Three Years After Being Passed, Venezuela’s Seed Law Is Being Implemented from Below

Venezuelan grassroots organization Venezuela Libre de Transgenicos / Semillas del Pueblo (Venezuela Free from GMO / Seeds of the People) reports on the third anniversary of the passing of the Seed Law and the efforts driven from below to implement it.


In the wake of the passage of the United Nations Declaration on the Rights of Peasants and Other People Working in Rural Areas, following 17 years of advocacy by the international organization La Via Campesina and multiple allied organizations, this 23rd of December Venezuela celebrated the third anniversary of the approval of the Venezuelan Seed Law, recognized internationally for its contributions toward the recognition of peasants’ rights.

This anniversary occurs in the midst of a food war that has greatly impacted access to certified seeds. Such seeds are sold at speculative prices with restricted access and very poor quality. Furthermore, the National Assembly, out of contempt for the new law, has passed a different seed law in the image and likeness of global agribusiness: transgenics and patented seeds are among its uninspiring proposals.

Despite this, the Seed Law is being implemented from below and with force. Among the keys to peasant resistance to the current crisis has been the recovery of native seed varieties and the creation of multiple strategies to reproduce hybrid commercial seeds. These practices, which in many other countries are considered as infringing on seed laws, in Venezuela are recognized as fundamental for the conservation, improvement and multiplication of peasant, Indigenous and Afro-descendant seeds.

Three years after the law was passed, the balance we can make is in its implementation by grassroots organizations, social movement networks and productive initiatives. This past October, the 13th edition of the Day of Peasant Seeds was celebrated in Montecarmelo in Lara State and in December the 7th edition of the Native Potato Eco-Festival was celebrated in Gavidia, in the state of Merida, both spaces for recognition, exchange and celebration of the seeds conserved by farming families. Native potatoes were recognized as an “Asset of Cultural Interest of the Nation” in 2015.


In terms of production, two efforts of substantial scale are taking place in the west and east of the country. A partnership between Plan Pueblo a Pueblo (People to People) and the organization Proinpa (Integral Producers of the Páramo) has allowed the establishment of 5 potato seed production centers among networks of free and associated producers of Plan Pueblo a Pueblo in the state of Trujillo.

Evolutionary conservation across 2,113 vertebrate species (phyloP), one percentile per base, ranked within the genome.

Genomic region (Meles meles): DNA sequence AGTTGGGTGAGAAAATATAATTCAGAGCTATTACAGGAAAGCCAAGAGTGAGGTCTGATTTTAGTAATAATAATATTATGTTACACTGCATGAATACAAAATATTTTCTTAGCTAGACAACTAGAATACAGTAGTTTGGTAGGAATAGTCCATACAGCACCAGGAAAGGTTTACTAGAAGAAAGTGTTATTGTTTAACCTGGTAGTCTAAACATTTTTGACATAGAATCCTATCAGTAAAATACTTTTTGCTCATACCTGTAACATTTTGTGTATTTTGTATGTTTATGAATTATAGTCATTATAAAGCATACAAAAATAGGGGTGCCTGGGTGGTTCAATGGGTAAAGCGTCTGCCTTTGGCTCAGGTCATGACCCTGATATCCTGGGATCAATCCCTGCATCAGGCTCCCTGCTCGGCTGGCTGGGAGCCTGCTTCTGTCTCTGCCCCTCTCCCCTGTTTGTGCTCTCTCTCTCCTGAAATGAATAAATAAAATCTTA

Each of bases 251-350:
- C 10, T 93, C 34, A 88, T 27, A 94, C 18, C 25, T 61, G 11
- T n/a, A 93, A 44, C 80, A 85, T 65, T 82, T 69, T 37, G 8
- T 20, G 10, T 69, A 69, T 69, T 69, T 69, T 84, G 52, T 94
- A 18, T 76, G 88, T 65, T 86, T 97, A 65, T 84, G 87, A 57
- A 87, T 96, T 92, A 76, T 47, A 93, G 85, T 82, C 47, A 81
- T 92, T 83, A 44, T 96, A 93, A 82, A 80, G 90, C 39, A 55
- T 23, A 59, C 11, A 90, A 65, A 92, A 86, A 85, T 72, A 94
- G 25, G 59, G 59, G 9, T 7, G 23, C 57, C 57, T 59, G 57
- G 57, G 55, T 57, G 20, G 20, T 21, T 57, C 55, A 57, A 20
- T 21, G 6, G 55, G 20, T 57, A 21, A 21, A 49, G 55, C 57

Plan Pueblo a Pueblo has managed to distribute more than one and a half million tons of vegetables, tubers, plantains, fruits, grains, sugar and fish through a popular organization network that links the countryside to the city. Proinpa has developed the highest production capacity of potato seed nationwide through various partnerships with the Ministry of Science and Technology focused on technological innovation. Today these two efforts converge in the production and reproduction of potato seeds, which makes the Seed Law a living reality in the hands of people with the capacity of covering 20% of the potato demand of the country. In addition to potato seed, the producers of Pueblo a Pueblo have been rescuing and recovering seeds of corn, legumes and tubers that had been overlooked by the commercial seed industry and largely disappeared from farmers’ plots.

Additionally, in the state of Lara a seed protection center was set up, El Conuquito del Barranco, which houses more than 50 varieties of different crops such as cereals, legumes, pasture and forage crops, tubers and vegetables, among others; and in the Andes, the organized women of the Piedra de Mubay collective have made important advances in the production and adaptation of seeds to high mountain conditions under agroecological management.


In the east of the country, from August to December, 9 training centers were established in the states of Anzoátegui, Bolívar and Sucre, where 120 families are multiplying the Guanape MFE yellow corn variety under peasant management, with the supervision of the peasant teacher Pablo Characo and the support of the Bank for Women. The objective is to produce 200 kilos of seed per center, which will cover 90 hectares of corn production for the next crop cycle. This variety is the product of a process of participatory improvement among three communities that managed to develop a variety that produces up to 7,000 kilos per hectare with support from INSAI and INIA (public agrarian institutions).

Finally, another expression of the implementation of the Seed Law is the creation of a communal information system for local, peasant and Afro-descendant seeds that will be called “Sistema Conuco,” through which any farmer, seed center, or seed bank can share information about their seed varieties, contact other producers, exchange knowledge on agroecological practices, and partake in the creation of collective seed brands for free use. Likewise, it will be a consultation portal for any user who wishes to access training materials and news about processes related to food sovereignty in Venezuela and other countries around the world. This portal will be available online soon at www.elconuco.com.ve.

Translated from Spanish by Christina M. Schiavoni. Original article published by Alba TV.

The views expressed in this article are the author’s own and do not necessarily reflect those of the Venezuelanalysis editorial staff.